Hi everyone, I’m Simmi! This semester, I’m studying abroad at the University of Sydney in Australia.
One of the things that I was really worried about when moving to the other end of the globe was packing. I found many packing lists online, but most of them weren’t very specific. I ended up reading tons of blog posts and creating a color-coded Excel spreadsheet. (Definitely more headache than I needed!)
I ended up packing all of the things listed below into one full-size, lightweight suitcase and one small duffel bag (carry-on size). I was headed to New Zealand first, so I ended up putting everything for that trip—clothes and some travel sized toiletries—into the duffel bag and leaving everything for Sydney in the suitcase. I also brought my backpacking pack as a carry-on, but left it largely empty due to size restrictions. My mom also traveled with me to New Zealand and then to drop me off in Sydney, so she carried a few things in her suitcase—particularly the heavier, optional things like shampoo and notebooks.
I’ve been in Sydney about a week now, and what I brought has seemed like the right amount of stuff so far. Of course, there are items that may not be completely necessary, and everyone will be different! I know there seem to be a lot of clothes on this list. However, I see a lot of packing guides advising students to only bring 7-10 shirts, for example. But once you’re there, doing laundry all the time or buying a bunch of new clothes can be expensive and time-consuming.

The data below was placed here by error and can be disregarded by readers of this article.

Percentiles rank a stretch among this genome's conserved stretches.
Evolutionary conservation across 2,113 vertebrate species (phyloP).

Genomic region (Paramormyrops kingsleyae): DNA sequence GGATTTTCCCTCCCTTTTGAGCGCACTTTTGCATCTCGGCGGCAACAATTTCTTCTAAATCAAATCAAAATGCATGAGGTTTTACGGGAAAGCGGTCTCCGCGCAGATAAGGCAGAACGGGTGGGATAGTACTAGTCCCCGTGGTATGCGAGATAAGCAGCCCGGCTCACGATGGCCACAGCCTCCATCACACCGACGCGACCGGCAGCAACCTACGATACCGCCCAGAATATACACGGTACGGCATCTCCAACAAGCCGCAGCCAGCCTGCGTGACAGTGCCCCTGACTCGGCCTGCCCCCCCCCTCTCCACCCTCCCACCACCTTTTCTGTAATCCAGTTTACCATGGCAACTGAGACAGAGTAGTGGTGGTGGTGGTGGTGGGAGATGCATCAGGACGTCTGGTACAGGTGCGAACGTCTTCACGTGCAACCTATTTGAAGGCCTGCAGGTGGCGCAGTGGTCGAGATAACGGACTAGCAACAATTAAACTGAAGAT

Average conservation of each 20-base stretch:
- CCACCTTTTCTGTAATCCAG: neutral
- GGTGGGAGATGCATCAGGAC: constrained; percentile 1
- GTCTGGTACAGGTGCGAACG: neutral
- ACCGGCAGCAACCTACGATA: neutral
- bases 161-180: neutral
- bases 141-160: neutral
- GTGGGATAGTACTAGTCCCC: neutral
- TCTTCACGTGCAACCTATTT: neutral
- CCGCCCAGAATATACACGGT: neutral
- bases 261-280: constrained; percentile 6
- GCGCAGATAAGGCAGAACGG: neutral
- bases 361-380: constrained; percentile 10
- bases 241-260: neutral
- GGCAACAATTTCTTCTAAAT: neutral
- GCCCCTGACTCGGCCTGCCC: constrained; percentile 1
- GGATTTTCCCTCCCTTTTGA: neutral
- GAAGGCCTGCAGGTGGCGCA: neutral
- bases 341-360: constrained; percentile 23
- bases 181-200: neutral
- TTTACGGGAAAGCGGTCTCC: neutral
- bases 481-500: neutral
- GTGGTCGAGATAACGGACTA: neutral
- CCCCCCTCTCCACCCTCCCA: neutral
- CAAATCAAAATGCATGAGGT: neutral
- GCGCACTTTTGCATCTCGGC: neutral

I was easily able to fit a few weeks’ worth of clothing into my suitcase and still keep it underweight, especially since I am traveling to a warmer area than Boston! I would advise anyone going abroad to think carefully about what you’ll be wearing on a day-to-day basis and consider the ease with which you’ll be able to do laundry in your accommodations. My dorm has the same washers and dryers as Northeastern dorms, but the prices are more expensive, so it costs me about $8 AUD each time I want to do laundry.
One more tip for fitting everything in your suitcase: I know many guides online say to place shoes around the edges of the suitcase and roll up your clothes, but that actually took up more space for me. I was able to fit everything by folding my shirts normally, compressing them as flat as possible, then taking the whole stack and putting it in the corner of the suitcase. I laid pants horizontally (the fewer folds, the better), added multiple stacks of clothes, and then used shoes, bags, and other miscellaneous items to fill in the gaps. This ended up working much better for me than the rolling method!
So without further ado, here it is for anyone heading to Australia—an extremely specific breakdown of every single thing I brought for a semester abroad here. At the end I’ll also include a section about what I bought when I got to Sydney, and what I wish I brought with me.
- 3 pairs of denim shorts
- 3 pairs of leggings
- 2 pairs of running shorts
- 2 denim skirts (blue, black)
- 2 other short skirts
- 3 pairs of jeans (blue, black)
- 3 pairs of other pants (loose/colored/patterned)
- 15 everyday, summery tops
- 11 short sleeved t-shirts
- 5 long sleeved t-shirts
- 5 going-out tops
- 5 workout tops